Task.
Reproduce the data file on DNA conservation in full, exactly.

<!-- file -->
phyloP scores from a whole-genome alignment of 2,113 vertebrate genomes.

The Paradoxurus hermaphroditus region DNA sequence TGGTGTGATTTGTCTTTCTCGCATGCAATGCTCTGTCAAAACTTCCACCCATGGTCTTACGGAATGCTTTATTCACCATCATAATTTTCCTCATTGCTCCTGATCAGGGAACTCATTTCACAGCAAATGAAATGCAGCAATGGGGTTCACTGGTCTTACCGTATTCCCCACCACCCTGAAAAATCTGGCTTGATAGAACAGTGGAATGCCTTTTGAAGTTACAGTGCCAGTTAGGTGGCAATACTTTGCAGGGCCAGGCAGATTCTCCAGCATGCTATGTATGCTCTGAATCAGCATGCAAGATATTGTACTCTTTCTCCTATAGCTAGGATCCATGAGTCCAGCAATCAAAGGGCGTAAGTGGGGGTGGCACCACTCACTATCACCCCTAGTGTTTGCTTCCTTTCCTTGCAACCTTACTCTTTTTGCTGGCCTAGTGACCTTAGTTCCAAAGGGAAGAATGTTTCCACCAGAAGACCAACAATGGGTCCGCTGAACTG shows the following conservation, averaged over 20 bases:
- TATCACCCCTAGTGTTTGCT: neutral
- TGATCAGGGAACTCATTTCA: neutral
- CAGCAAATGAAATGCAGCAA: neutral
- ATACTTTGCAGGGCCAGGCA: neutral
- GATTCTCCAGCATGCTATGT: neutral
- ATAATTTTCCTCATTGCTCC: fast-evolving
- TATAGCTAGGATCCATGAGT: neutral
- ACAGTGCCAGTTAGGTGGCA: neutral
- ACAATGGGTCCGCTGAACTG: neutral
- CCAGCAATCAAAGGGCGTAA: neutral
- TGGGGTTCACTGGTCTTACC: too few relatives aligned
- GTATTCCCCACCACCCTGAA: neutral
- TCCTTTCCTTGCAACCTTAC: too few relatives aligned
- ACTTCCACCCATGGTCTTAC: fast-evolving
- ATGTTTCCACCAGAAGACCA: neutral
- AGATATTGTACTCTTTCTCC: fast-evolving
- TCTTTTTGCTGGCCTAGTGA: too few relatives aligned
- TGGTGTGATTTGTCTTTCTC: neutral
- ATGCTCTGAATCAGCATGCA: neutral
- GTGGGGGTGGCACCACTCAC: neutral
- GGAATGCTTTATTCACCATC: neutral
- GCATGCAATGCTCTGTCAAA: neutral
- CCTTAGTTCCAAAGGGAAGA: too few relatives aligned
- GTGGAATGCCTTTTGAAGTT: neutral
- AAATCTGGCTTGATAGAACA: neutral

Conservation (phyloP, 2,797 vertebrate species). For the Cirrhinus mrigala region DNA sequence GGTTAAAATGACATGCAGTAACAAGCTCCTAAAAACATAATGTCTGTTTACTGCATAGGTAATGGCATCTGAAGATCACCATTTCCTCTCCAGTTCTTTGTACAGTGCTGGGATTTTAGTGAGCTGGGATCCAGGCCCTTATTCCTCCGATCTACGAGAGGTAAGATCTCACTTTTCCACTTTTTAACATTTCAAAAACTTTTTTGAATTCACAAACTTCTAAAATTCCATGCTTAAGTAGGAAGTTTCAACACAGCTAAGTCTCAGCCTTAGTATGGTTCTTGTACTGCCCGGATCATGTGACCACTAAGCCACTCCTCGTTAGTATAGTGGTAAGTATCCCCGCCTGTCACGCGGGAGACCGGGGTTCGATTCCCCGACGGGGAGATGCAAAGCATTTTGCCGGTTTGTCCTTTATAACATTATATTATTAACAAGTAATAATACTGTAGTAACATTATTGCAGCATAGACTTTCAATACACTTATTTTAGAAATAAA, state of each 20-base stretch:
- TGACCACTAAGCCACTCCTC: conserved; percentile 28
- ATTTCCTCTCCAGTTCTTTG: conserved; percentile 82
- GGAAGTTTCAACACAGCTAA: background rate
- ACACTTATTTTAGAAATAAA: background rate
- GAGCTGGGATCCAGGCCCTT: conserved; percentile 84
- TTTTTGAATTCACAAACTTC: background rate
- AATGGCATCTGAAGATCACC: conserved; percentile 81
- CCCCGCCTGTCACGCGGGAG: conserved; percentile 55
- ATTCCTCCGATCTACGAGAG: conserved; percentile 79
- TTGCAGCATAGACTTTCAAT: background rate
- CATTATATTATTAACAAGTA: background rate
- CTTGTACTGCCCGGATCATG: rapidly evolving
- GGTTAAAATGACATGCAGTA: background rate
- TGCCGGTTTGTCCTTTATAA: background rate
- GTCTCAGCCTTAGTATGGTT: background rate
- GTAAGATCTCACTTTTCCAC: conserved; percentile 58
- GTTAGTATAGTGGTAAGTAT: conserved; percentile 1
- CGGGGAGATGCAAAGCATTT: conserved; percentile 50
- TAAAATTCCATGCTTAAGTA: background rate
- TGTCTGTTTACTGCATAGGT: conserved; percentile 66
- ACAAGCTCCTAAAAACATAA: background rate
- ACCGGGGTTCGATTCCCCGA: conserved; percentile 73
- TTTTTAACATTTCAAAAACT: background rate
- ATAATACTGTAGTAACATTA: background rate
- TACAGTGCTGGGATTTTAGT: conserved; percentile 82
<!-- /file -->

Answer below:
phyloP scores from a whole-genome alignment of 2,113 vertebrate genomes.

The Paradoxurus hermaphroditus region DNA sequence TGGTGTGATTTGTCTTTCTCGCATGCAATGCTCTGTCAAAACTTCCACCCATGGTCTTACGGAATGCTTTATTCACCATCATAATTTTCCTCATTGCTCCTGATCAGGGAACTCATTTCACAGCAAATGAAATGCAGCAATGGGGTTCACTGGTCTTACCGTATTCCCCACCACCCTGAAAAATCTGGCTTGATAGAACAGTGGAATGCCTTTTGAAGTTACAGTGCCAGTTAGGTGGCAATACTTTGCAGGGCCAGGCAGATTCTCCAGCATGCTATGTATGCTCTGAATCAGCATGCAAGATATTGTACTCTTTCTCCTATAGCTAGGATCCATGAGTCCAGCAATCAAAGGGCGTAAGTGGGGGTGGCACCACTCACTATCACCCCTAGTGTTTGCTTCCTTTCCTTGCAACCTTACTCTTTTTGCTGGCCTAGTGACCTTAGTTCCAAAGGGAAGAATGTTTCCACCAGAAGACCAACAATGGGTCCGCTGAACTG shows the following conservation, averaged over 20 bases:
- TATCACCCCTAGTGTTTGCT: neutral
- TGATCAGGGAACTCATTTCA: neutral
- CAGCAAATGAAATGCAGCAA: neutral
- ATACTTTGCAGGGCCAGGCA: neutral
- GATTCTCCAGCATGCTATGT: neutral
- ATAATTTTCCTCATTGCTCC: fast-evolving
- TATAGCTAGGATCCATGAGT: neutral
- ACAGTGCCAGTTAGGTGGCA: neutral
- ACAATGGGTCCGCTGAACTG: neutral
- CCAGCAATCAAAGGGCGTAA: neutral
- TGGGGTTCACTGGTCTTACC: too few relatives aligned
- GTATTCCCCACCACCCTGAA: neutral
- TCCTTTCCTTGCAACCTTAC: too few relatives aligned
- ACTTCCACCCATGGTCTTAC: fast-evolving
- ATGTTTCCACCAGAAGACCA: neutral
- AGATATTGTACTCTTTCTCC: fast-evolving
- TCTTTTTGCTGGCCTAGTGA: too few relatives aligned
- TGGTGTGATTTGTCTTTCTC: neutral
- ATGCTCTGAATCAGCATGCA: neutral
- GTGGGGGTGGCACCACTCAC: neutral
- GGAATGCTTTATTCACCATC: neutral
- GCATGCAATGCTCTGTCAAA: neutral
- CCTTAGTTCCAAAGGGAAGA: too few relatives aligned
- GTGGAATGCCTTTTGAAGTT: neutral
- AAATCTGGCTTGATAGAACA: neutral

Conservation (phyloP, 2,797 vertebrate species). For the Cirrhinus mrigala region DNA sequence GGTTAAAATGACATGCAGTAACAAGCTCCTAAAAACATAATGTCTGTTTACTGCATAGGTAATGGCATCTGAAGATCACCATTTCCTCTCCAGTTCTTTGTACAGTGCTGGGATTTTAGTGAGCTGGGATCCAGGCCCTTATTCCTCCGATCTACGAGAGGTAAGATCTCACTTTTCCACTTTTTAACATTTCAAAAACTTTTTTGAATTCACAAACTTCTAAAATTCCATGCTTAAGTAGGAAGTTTCAACACAGCTAAGTCTCAGCCTTAGTATGGTTCTTGTACTGCCCGGATCATGTGACCACTAAGCCACTCCTCGTTAGTATAGTGGTAAGTATCCCCGCCTGTCACGCGGGAGACCGGGGTTCGATTCCCCGACGGGGAGATGCAAAGCATTTTGCCGGTTTGTCCTTTATAACATTATATTATTAACAAGTAATAATACTGTAGTAACATTATTGCAGCATAGACTTTCAATACACTTATTTTAGAAATAAA, state of each 20-base stretch:
- TGACCACTAAGCCACTCCTC: conserved; percentile 28
- ATTTCCTCTCCAGTTCTTTG: conserved; percentile 82
- GGAAGTTTCAACACAGCTAA: background rate
- ACACTTATTTTAGAAATAAA: background rate
- GAGCTGGGATCCAGGCCCTT: conserved; percentile 84
- TTTTTGAATTCACAAACTTC: background rate
- AATGGCATCTGAAGATCACC: conserved; percentile 81
- CCCCGCCTGTCACGCGGGAG: conserved; percentile 55
- ATTCCTCCGATCTACGAGAG: conserved; percentile 79
- TTGCAGCATAGACTTTCAAT: background rate
- CATTATATTATTAACAAGTA: background rate
- CTTGTACTGCCCGGATCATG: rapidly evolving
- GGTTAAAATGACATGCAGTA: background rate
- TGCCGGTTTGTCCTTTATAA: background rate
- GTCTCAGCCTTAGTATGGTT: background rate
- GTAAGATCTCACTTTTCCAC: conserved; percentile 58
- GTTAGTATAGTGGTAAGTAT: conserved; percentile 1
- CGGGGAGATGCAAAGCATTT: conserved; percentile 50
- TAAAATTCCATGCTTAAGTA: background rate
- TGTCTGTTTACTGCATAGGT: conserved; percentile 66
- ACAAGCTCCTAAAAACATAA: background rate
- ACCGGGGTTCGATTCCCCGA: conserved; percentile 73
- TTTTTAACATTTCAAAAACT: background rate
- ATAATACTGTAGTAACATTA: background rate
- TACAGTGCTGGGATTTTAGT: conserved; percentile 82